Ep. 258 – Robyn Bolton, Founder at Mile Zero & Formerly with P&G / Innosight on Corporate Innovation & Navigating Disruption

Ep. 258 – Robyn Bolton, Founder at Mile Zero & Formerly with P&G / Innosight on Corporate Innovation & Navigating Disruption

On this week’s episode of Inside Outside Innovation, we sit down with Robyn Bolton, Founder and Chief Navigator at Mile Zero. Robin and I talk about her experiences in the world of corporate innovation from her days at P&G to Innosight to today. And what are some of the stories and things that she’s learned to help companies navigate the world of disruption.

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Interview Transcript with Robyn Bolton, Chief Navigator at Mile Zero on Corporate Innovation and Disruption

Robyn Bolton, Founder of Mile ZeroBrian Ardinger: [00:00:30] Welcome to another episode of Inside Outside Innovation. I’m your host, Brian Ardinger, and as always, we have another guest. Today we have Robyn Bolton. She is the founder and chief navigator at Mile Zero. Welcome to the show, Robyn.

Robyn Bolton: [00:00:53] Thank you, Brian. Thrilled to be here.

Brian Ardinger: [00:00:55] Well, I’m excited to have you here for a number of different reasons. You’ve spent your career at the forefront of corporate innovation. So, you worked as an intrapreneur at P & G. I believe you were part of the team that launched the Swiffer and the, and the Swiffer Wet Jet. So, congrats on that. You were a partner at Innosight, Clayton Christensen’s growth consulting firm, and now you’re the founder of Mile Zero, which is an innovation consulting and coaching firm.

You have been around corporate innovation, both inside corporations, doing it, helping companies grow and innovate. And then outside as a consultant. Where have you seen the most progress from companies when it comes to the concept of innovation? What has happened over the last 10, 15 years that hopefully makes these companies interact and do innovation a little bit better.

Robyn Bolton, Founder of Mile ZeroRobyn Bolton: [00:01:40] There’s actually that, as you can imagine, a tremendous amount of change that’s happened over the past decades. So, when I started in innovation at P & G in the late nineties, innovation hadn’t yet really become an industry. Entrepreneur was still synonymous with unemployed. I mean, it was just, it was before the first dot com bubble. Innovation was really just a company launching new products.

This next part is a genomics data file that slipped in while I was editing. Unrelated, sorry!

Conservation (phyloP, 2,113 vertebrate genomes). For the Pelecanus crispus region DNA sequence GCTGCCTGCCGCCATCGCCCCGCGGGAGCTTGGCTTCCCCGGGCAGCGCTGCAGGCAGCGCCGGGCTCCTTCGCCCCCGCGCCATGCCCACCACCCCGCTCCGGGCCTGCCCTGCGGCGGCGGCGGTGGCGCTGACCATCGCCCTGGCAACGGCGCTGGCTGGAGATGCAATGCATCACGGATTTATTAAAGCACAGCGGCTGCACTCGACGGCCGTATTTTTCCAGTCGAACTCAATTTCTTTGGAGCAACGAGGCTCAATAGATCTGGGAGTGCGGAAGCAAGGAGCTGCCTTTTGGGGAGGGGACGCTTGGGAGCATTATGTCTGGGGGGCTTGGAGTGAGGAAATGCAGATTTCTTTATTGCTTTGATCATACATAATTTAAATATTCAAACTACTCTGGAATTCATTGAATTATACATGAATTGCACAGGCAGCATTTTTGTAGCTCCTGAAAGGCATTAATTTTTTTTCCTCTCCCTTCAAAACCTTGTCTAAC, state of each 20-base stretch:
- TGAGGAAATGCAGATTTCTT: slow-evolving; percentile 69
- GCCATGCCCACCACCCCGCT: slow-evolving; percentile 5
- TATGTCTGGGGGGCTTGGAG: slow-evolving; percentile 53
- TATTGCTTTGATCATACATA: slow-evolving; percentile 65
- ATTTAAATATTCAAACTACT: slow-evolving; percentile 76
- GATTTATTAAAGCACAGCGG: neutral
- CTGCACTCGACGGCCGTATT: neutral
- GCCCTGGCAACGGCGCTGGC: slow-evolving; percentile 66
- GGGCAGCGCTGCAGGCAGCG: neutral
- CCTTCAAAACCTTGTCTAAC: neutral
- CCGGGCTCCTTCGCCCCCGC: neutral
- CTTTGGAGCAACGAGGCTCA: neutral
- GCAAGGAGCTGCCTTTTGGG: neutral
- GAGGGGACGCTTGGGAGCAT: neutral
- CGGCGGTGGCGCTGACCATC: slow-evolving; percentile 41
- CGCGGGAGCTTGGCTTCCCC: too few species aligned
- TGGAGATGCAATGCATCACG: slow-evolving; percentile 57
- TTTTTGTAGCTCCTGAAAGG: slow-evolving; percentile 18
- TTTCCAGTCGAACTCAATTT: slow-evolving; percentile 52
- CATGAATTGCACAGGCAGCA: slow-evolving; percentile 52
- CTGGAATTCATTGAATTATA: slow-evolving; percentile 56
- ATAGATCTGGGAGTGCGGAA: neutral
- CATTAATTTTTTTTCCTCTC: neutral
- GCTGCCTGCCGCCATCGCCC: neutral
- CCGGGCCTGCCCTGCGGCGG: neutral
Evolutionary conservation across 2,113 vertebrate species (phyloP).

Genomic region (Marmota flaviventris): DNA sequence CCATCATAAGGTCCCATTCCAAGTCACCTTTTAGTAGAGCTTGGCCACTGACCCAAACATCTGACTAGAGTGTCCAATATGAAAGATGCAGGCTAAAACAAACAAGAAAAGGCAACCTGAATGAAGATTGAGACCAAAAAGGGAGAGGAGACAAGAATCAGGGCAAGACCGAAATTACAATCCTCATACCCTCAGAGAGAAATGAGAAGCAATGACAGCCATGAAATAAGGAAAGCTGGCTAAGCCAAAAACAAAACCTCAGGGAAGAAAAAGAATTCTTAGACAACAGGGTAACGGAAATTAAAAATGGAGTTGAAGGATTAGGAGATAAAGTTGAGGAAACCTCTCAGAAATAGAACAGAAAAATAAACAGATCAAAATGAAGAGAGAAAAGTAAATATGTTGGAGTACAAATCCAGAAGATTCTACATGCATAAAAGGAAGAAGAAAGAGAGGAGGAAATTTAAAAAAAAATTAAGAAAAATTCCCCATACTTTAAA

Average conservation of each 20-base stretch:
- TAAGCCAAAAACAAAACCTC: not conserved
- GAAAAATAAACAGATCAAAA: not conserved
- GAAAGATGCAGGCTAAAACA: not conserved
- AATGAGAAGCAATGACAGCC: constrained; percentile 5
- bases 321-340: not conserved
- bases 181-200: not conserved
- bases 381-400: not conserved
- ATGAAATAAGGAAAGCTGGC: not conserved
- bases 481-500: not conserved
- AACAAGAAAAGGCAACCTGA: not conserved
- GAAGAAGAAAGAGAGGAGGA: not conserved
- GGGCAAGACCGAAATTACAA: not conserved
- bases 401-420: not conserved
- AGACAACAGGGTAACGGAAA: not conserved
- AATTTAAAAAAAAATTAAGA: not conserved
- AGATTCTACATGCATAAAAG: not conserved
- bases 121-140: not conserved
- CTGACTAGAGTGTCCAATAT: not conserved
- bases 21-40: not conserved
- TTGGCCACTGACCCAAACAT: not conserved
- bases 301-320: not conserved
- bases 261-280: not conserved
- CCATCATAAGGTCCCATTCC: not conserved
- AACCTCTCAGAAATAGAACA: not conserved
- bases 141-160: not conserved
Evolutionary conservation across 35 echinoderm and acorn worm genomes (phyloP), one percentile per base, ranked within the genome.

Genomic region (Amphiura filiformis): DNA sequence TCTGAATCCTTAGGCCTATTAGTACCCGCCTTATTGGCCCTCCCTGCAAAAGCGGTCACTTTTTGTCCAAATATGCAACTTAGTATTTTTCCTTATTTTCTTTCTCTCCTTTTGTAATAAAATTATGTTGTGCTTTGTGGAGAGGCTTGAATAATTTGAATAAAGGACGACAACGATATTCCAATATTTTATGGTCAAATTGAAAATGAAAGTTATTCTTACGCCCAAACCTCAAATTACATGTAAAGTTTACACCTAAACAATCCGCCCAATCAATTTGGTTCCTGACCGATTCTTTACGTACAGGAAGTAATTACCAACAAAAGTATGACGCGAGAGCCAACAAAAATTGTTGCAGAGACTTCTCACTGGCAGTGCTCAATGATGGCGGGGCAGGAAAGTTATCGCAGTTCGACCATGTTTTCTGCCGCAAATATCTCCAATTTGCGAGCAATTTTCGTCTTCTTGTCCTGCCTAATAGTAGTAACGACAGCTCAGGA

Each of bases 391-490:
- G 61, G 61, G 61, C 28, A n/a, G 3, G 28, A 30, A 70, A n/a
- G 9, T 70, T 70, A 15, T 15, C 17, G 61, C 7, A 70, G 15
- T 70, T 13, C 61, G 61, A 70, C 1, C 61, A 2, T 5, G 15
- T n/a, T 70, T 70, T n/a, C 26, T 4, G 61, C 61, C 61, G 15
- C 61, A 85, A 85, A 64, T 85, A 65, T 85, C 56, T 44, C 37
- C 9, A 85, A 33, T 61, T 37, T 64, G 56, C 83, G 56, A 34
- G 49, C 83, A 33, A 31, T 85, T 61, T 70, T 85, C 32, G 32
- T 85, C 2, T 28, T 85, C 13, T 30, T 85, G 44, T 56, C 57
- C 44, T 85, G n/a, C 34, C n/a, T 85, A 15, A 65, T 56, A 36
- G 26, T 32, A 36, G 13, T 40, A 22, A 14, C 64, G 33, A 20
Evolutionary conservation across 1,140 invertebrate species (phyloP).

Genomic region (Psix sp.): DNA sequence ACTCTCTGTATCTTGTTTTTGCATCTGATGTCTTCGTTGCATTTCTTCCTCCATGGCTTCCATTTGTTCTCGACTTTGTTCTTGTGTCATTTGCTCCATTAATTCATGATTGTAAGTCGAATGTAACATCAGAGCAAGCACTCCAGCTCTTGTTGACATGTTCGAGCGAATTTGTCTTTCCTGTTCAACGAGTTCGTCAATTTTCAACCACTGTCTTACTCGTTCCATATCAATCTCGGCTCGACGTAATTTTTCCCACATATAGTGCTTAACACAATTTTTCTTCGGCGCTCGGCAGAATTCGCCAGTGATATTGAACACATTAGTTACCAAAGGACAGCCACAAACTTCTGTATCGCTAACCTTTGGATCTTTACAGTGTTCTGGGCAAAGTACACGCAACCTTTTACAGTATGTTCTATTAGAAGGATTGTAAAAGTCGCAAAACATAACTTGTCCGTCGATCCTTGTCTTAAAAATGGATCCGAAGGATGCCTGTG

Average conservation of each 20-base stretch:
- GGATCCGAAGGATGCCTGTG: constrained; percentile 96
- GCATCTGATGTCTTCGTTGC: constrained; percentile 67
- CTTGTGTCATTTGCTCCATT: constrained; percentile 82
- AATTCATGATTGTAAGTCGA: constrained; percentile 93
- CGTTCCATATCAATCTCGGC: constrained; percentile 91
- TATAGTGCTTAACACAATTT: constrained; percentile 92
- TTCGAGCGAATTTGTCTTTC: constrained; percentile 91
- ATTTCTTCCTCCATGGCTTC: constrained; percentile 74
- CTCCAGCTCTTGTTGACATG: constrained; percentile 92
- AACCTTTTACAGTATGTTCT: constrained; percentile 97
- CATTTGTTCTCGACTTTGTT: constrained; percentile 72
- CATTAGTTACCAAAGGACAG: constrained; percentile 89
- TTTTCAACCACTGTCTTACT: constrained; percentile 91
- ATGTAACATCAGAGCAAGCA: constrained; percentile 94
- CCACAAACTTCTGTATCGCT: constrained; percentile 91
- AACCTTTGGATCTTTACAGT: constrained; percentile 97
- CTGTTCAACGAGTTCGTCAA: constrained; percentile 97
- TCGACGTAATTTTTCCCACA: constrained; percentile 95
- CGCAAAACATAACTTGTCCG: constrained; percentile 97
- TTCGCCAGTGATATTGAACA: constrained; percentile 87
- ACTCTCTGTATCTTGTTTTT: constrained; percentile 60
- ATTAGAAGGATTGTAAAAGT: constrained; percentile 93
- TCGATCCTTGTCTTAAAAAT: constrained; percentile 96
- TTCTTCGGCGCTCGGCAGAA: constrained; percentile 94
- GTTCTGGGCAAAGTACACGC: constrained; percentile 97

Now there’s a whole industry around innovation. You have admittedly consultants like me. You have venture studios, you have incredible firms that do market research that do prototyping, and you have corporate venture capital. There’s this entire industry and ecosystem that has been built up to support companies who want to innovate.

The other thing is innovation has just become part of the corporate language. Right. I don’t think you can tune into an analyst call. I don’t think you can read an annual report without seeing, or hearing innovation over and over. So, it’s just become part of the language and the lexicon of business. And what executives think about.

Brian Ardinger: [00:02:51] Do you think a lot of that is due to the part that the world itself is changing so much and disruption is happening at a faster pace? And then therefore companies have to adapt to this, or is there something?

Robyn Bolton: [00:03:04] I think it’s very much that the world is changing at a faster pace. It is easier to start a company than it’s ever been before. So, you’re just seeing a lot more traction amongst startups. And you’re seeing disruption as Clay Christiansen, coined the phrase. It’s happening more and more.

It used to be that it took decades and generations for disruption to happen. Now you just think about the last 10 years. And all of the industries that we’ve seen disrupted. So it’s become less of, I would say this nice thing to do, and more of a business imperative.

Brian Ardinger: [00:03:39] One of the things that I’m seeing out there is even though it’s becoming much more part of the lexicon and people are thinking about it and trying to do some things around it, it doesn’t seem to be actually impacting corporations. There’s still a lot of failure when it comes to innovation. Can you talk a little bit about why companies are still having struggles around innovation?

Robyn Bolton: [00:04:00] That’s actually the question that has plagued me, and I think a lot of folks who work in innovation. Innovation has been around, been talked about being worked on for decades, but nothing’s really changed when it comes to that success rate. And why is that?

It’s a lot of things. Companies got big by doing the same thing over and over and doing it better and better. And innovation is the opposite of that. It’s doing something you probably never done. And making mistakes and learning from them. So, it’s just the complete opposite of what a company is.

I think there’s also this very human element of companies are filled with human beings. And as human beings, we respond to incentives. And we respond to the things that benefit us. So just any rational human being in their role within a company is going to say, okay, what do I get paid to do? What do I get a bonus for?